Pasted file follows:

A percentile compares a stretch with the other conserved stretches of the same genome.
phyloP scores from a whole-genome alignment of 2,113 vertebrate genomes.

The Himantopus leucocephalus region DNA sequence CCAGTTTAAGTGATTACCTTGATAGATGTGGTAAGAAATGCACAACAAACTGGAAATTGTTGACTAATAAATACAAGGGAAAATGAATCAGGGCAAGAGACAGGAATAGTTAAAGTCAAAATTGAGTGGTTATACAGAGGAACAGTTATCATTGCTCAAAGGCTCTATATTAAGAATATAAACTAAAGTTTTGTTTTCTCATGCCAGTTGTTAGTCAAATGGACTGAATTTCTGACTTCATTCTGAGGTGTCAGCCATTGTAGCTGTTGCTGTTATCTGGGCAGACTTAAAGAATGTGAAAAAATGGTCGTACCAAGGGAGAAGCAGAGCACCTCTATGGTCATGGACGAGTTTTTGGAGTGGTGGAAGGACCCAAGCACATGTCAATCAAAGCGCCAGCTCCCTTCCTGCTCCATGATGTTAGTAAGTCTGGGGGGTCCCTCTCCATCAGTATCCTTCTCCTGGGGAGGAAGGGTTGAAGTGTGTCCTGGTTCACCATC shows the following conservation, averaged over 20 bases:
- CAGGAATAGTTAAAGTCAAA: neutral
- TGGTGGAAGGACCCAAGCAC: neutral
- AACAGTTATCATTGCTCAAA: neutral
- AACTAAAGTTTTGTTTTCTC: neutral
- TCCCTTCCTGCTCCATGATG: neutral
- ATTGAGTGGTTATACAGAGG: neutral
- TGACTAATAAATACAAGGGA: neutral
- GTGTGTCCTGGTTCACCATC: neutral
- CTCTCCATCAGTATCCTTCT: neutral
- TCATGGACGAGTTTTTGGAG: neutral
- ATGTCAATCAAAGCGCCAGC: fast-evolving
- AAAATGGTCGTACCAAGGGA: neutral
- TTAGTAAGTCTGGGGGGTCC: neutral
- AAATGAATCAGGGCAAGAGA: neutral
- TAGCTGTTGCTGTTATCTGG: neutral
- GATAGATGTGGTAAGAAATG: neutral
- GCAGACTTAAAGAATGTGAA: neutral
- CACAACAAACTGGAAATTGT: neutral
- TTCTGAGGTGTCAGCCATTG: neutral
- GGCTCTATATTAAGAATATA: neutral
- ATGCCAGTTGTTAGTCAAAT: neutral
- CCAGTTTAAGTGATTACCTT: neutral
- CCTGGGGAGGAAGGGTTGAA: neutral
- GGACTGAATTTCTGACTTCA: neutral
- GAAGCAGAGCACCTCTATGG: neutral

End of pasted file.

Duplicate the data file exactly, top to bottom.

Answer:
A percentile compares a stretch with the other conserved stretches of the same genome.
phyloP scores from a whole-genome alignment of 2,113 vertebrate genomes.

The Himantopus leucocephalus region DNA sequence CCAGTTTAAGTGATTACCTTGATAGATGTGGTAAGAAATGCACAACAAACTGGAAATTGTTGACTAATAAATACAAGGGAAAATGAATCAGGGCAAGAGACAGGAATAGTTAAAGTCAAAATTGAGTGGTTATACAGAGGAACAGTTATCATTGCTCAAAGGCTCTATATTAAGAATATAAACTAAAGTTTTGTTTTCTCATGCCAGTTGTTAGTCAAATGGACTGAATTTCTGACTTCATTCTGAGGTGTCAGCCATTGTAGCTGTTGCTGTTATCTGGGCAGACTTAAAGAATGTGAAAAAATGGTCGTACCAAGGGAGAAGCAGAGCACCTCTATGGTCATGGACGAGTTTTTGGAGTGGTGGAAGGACCCAAGCACATGTCAATCAAAGCGCCAGCTCCCTTCCTGCTCCATGATGTTAGTAAGTCTGGGGGGTCCCTCTCCATCAGTATCCTTCTCCTGGGGAGGAAGGGTTGAAGTGTGTCCTGGTTCACCATC shows the following conservation, averaged over 20 bases:
- CAGGAATAGTTAAAGTCAAA: neutral
- TGGTGGAAGGACCCAAGCAC: neutral
- AACAGTTATCATTGCTCAAA: neutral
- AACTAAAGTTTTGTTTTCTC: neutral
- TCCCTTCCTGCTCCATGATG: neutral
- ATTGAGTGGTTATACAGAGG: neutral
- TGACTAATAAATACAAGGGA: neutral
- GTGTGTCCTGGTTCACCATC: neutral
- CTCTCCATCAGTATCCTTCT: neutral
- TCATGGACGAGTTTTTGGAG: neutral
- ATGTCAATCAAAGCGCCAGC: fast-evolving
- AAAATGGTCGTACCAAGGGA: neutral
- TTAGTAAGTCTGGGGGGTCC: neutral
- AAATGAATCAGGGCAAGAGA: neutral
- TAGCTGTTGCTGTTATCTGG: neutral
- GATAGATGTGGTAAGAAATG: neutral
- GCAGACTTAAAGAATGTGAA: neutral
- CACAACAAACTGGAAATTGT: neutral
- TTCTGAGGTGTCAGCCATTG: neutral
- GGCTCTATATTAAGAATATA: neutral
- ATGCCAGTTGTTAGTCAAAT: neutral
- CCAGTTTAAGTGATTACCTT: neutral
- CCTGGGGAGGAAGGGTTGAA: neutral
- GGACTGAATTTCTGACTTCA: neutral
- GAAGCAGAGCACCTCTATGG: neutral